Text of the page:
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September 15, 1978

Cardiac Emergencies

Author Affiliations

University of Southern California Los Angeles

JAMA. 1978;240(12):1282. doi:10.1001/jama.1978.03290120076038

Cardiovascular disease is the leading cause of death today in the United States. Recognizing this problem, Dr Dean Mason and colleagues have compiled current information on the diagnosis, pathophysiology, and treatment of the primary cardiovascular emergencies encountered by the practicing physician.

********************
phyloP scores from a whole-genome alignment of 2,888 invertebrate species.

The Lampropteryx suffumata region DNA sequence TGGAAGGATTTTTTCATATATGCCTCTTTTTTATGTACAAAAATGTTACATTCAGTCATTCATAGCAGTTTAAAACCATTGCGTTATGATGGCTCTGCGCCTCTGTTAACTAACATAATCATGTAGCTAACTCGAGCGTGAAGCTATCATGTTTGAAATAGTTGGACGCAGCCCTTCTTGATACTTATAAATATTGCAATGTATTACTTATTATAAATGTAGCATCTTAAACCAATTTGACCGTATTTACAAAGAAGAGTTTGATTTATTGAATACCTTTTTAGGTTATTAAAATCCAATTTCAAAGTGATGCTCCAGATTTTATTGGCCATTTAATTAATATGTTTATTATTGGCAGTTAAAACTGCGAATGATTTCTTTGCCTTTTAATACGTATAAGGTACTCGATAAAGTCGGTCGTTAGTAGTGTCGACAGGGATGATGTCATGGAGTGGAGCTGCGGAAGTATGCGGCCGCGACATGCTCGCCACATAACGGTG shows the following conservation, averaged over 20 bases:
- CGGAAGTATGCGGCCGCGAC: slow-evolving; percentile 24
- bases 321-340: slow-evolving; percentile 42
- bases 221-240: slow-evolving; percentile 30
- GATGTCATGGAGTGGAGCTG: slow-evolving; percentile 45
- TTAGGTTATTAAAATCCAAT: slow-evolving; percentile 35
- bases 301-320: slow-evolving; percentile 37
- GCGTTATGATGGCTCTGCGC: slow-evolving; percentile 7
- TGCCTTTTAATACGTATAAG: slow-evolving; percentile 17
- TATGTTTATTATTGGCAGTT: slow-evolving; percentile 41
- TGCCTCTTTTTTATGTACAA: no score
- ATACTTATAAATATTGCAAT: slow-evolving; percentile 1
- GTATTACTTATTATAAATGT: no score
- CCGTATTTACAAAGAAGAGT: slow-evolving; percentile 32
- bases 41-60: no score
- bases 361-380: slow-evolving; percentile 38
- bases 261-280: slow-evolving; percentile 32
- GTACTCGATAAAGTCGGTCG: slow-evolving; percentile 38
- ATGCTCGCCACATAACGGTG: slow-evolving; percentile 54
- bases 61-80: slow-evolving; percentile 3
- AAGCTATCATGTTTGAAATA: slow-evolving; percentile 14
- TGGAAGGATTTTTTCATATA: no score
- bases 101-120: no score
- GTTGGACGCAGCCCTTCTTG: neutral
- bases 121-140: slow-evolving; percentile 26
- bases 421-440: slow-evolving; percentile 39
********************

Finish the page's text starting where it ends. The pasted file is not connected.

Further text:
The proper techniques for cardiopulmonary resuscitation and the therapy of acute heart block are carefully described. The signs and symptoms of acute myocardial infarction are differentiated from dissecting thoracic aneurysm, pulmonary embolism, and thoracic chest wall pain. Experience with the pharmacologic manipulation of preload, afterload, and contractility, as well as the use of mechanical cardiac assist devices in the treatment of congestive heart failure and cardiogenic shock, are thoroughly reported. An excellent chapter discusses the pathophysiology of acute pulmonary edema, which commonly follows notable elevation of pulmonary capillary pressure, but which may also occur with fluid overload, pulmonary embolism, pulmonary aspiration, narcotic overdose, and diffuse capillary leakage. The evaluation